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Monday, April 25, 2016

Elvis Early On

King Creole a Safest Wallis Bet For 1958

For much of 1958, and certainly all of 1959, King Creole was so much gold deposit. This was the period in which Elvis Presley served as draftee in the peacetime military, during which there would be no new Elvis movies to feed his ravenous fan base. Four had been generated from onset of stardom to bus-out for basic training, and an arid '59 would see them all re-played into guitar picks. Fortunately for Paramount and producer Hal Wallis, there were two, Loving You and King Creole, enabling a reissue double-bill not unlike the happy circumstance of Warner Bros. with East Of Eden and Rebel Without A Cause after James Dean died. In the Elvis instance, there would be a return, barring service extend, not a likelihood as there were no hot wars in progress, and the Cold one was (so far) a safe simmer.

L to R: Hal Wallis, Presley, Mike Curtiz, and Dean Jagger

Wallis had made his Elvis vehicles for modest price and realized stunning returns, $3.3 million in domestic rentals for Loving You (helped considerably by being the only one of the four in color), with $2.7 million flowing from King Creole. The $600K difference amounted to lesson learned for the producer: Presley in serious mode was not the selling brand; once mustered from ranks, the singer sensation would be deployed to froth (and G.I. Blues proved Wallis right to tune of $3.8 million in domestic rentals). Fans who longed of better things would have Creole to recall in terms of dramatic opportunity extended, then withdrawn, in favor of juvenilia to be his lot for most of remainder of a screen career.

King Creole had been conceived, not for Elvis, but in terms of an angry young man school of dramaturgy. Names bandied to lead once Wallis bought the Harold Robbins literary source included Paul Newman, John Cassavetes, the inevitable Marlon Brando. The novel had been about a teen boxer with father issues. Wallis dumped the ring angle, but kept Dad. What he couldn't do was relieve melo-lift that might, in fact did, bum out Elvis-crazed teens. Only downer King Creole lacked was their idol dying at the finish, which for a climactic reel's harrowing while, looked as though just that might happen.

Creole was old-fashioned in ways similar to Warner mellers playing TV late nights, that invoked by factory foremen Mike Curtiz laying on noirish composition to mint a juve crowd's John Garfield. But was Elvis here to emote or sing? In King Creole, he was accomplished at both. No personality since Errol Flynn had improved so markedly within so short a time. Presley picked up acting as instinctively as rhythm to a song, but seems not to have had as great an interest in dramatic expression, other than through music. Was he intimidated by "craft" others said he must learn? He'd certainly never look better than in King Creole.

The black-and-white actually enhances sullen Elvis. His hair looks black enough to have been drawn from an ink well. What oceans of dye it must have taken to maintain that affect. I don't see, never did in fact, Presley imitating Brando or Dean the way so many young players did. His work beside others is relaxed and spontaneous. Did experienced actors complain of scenes shared with him? Not that I'm aware of. There is stellar talent in support of Elvis here, and he doesn't once ride their backs. Chemistry with Carolyn Jones may have been the best he'd achieve with an actress. What a shame she never made it to top rungs. I wanted these two to have a happy fade in King Creole, but cruel fate of Act Three denied them. Did letdown from this diminish repeat admissions? I suspect a lot of Elvis money derived from kids going twice or more to see his early flicks, but King Creole, unlike Loving You, may have been once-only for intensity and play-for-keeps violence that Wallis would avoid from there on. King Creole has shown up on Retro Plex HD in 1.85, a richer to say the least experience of finally seeing it as 1958-59 audiences did.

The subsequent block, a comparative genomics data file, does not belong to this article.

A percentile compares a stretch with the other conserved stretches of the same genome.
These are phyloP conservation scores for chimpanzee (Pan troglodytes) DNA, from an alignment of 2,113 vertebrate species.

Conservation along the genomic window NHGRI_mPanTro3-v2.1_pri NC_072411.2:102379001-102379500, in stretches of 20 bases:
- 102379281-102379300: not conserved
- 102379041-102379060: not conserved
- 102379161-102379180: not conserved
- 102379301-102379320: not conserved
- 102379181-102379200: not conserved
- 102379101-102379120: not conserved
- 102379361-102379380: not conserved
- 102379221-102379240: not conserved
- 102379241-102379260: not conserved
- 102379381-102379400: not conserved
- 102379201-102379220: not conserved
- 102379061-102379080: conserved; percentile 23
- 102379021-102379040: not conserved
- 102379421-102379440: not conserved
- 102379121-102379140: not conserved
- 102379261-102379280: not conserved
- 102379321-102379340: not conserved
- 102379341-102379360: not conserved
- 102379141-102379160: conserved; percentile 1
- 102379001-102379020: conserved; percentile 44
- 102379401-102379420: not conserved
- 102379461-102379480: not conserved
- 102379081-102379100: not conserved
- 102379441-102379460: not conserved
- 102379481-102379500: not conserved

Blogger Reg Hartt said...

David Bowie said of his film, "JUST A GIGOLO," "It is my 32 Elvis Presley movies rolled into one." He forgot that Presley made a few films that are exceptional. "JUST A GIGOLO" is a far, far better film that it is given credit for. I've been running it as part of a Bowie fest. People are responding to it excitingly. Marlene Dietrich is incredible as the icing on a very rich cake.Bowie's character has no center which may be why it failed to connect in the moment. Considering what that character went through it is no wonder he is not really there. Thanks for drawing my attention to this. The recent "Elvis" cameo on the TV Series VINYL showed a man completely dominated by those who pulled his strings, namely The Colonel. As Mick Jagger is one of the series' producers he would have more first hand knowledge of that then most of us. It's been a long time since I looked at this.Going to have to now.

8:22 AM  
Blogger Mark Mayerson said...

I agree with you about Carolyn Jones. Too often she was typecast as the "bad girl." She needed to co-star with Rock Hudson or James Garner in a romantic comedy to make her more likeable. In A Hole in the Head, she wants Sinatra to abandon his son to go off with her. That's not going to endear her to the audience.

11:38 AM  
Blogger Mike Cline said...

KC = EP's (not extended play) best acting on the screen. The kid was great with great material. Too bad the Colonel locked him into a box.

1:04 PM  
Blogger Stinky Fitzwizzle said...

As for movies about newfound pop-singing sensations who get mixed up with gangsters and their molls, I prefer "Blues Busters".

5:49 PM  
Blogger Stinky Fitzwizzle said...

There are a couple good Leiber/Stoller songs, and Walter Matthau is fun to watch.

11:16 AM  
Blogger Kevin K. said...

I read somewhere that Michael Curtiz reminded Elvis of a young Humphrey Bogart. Elvis wanted to be a serious movie actor, but Col. Parker and the studios decided that they would make more money if they ditched the top-shelf talent (onscreen and off). They knew that Elvis' fans would see him in anything, no matter how silly. Over time, Elvis was gradually beaten down by Parker, and just did whatever he was told to do. A wasted talent.

5:31 PM  
Blogger John McElwee said...

Craig Reardon considers Elvis, King Creole, and method actors: